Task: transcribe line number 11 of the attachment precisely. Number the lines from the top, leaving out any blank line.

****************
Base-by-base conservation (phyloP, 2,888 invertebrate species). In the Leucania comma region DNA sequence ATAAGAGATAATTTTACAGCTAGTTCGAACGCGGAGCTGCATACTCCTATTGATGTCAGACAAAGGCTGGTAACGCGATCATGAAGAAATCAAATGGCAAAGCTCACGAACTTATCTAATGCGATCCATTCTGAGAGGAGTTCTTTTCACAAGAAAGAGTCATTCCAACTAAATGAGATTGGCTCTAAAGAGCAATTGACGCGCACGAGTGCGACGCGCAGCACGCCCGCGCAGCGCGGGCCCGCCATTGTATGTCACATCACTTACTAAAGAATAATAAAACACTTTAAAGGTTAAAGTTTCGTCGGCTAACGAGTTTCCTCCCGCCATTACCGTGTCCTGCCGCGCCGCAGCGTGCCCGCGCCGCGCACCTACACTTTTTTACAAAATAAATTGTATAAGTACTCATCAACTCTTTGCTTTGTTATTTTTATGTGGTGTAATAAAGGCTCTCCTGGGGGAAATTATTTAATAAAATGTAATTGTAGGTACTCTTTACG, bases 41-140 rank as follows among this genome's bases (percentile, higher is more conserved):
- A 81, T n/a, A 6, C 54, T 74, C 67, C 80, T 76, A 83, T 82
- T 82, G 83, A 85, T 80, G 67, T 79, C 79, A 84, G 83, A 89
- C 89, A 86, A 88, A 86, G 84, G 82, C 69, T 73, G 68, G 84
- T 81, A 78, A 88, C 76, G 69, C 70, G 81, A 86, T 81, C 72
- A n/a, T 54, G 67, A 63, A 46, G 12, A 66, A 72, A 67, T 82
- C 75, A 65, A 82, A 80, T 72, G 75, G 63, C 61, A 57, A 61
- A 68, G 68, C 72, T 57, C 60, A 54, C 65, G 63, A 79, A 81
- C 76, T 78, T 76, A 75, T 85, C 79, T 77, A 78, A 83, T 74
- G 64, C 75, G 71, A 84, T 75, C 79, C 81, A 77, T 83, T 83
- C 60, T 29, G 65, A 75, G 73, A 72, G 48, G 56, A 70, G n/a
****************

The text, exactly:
- C 60, T 29, G 65, A 75, G 73, A 72, G 48, G 56, A 70, G n/a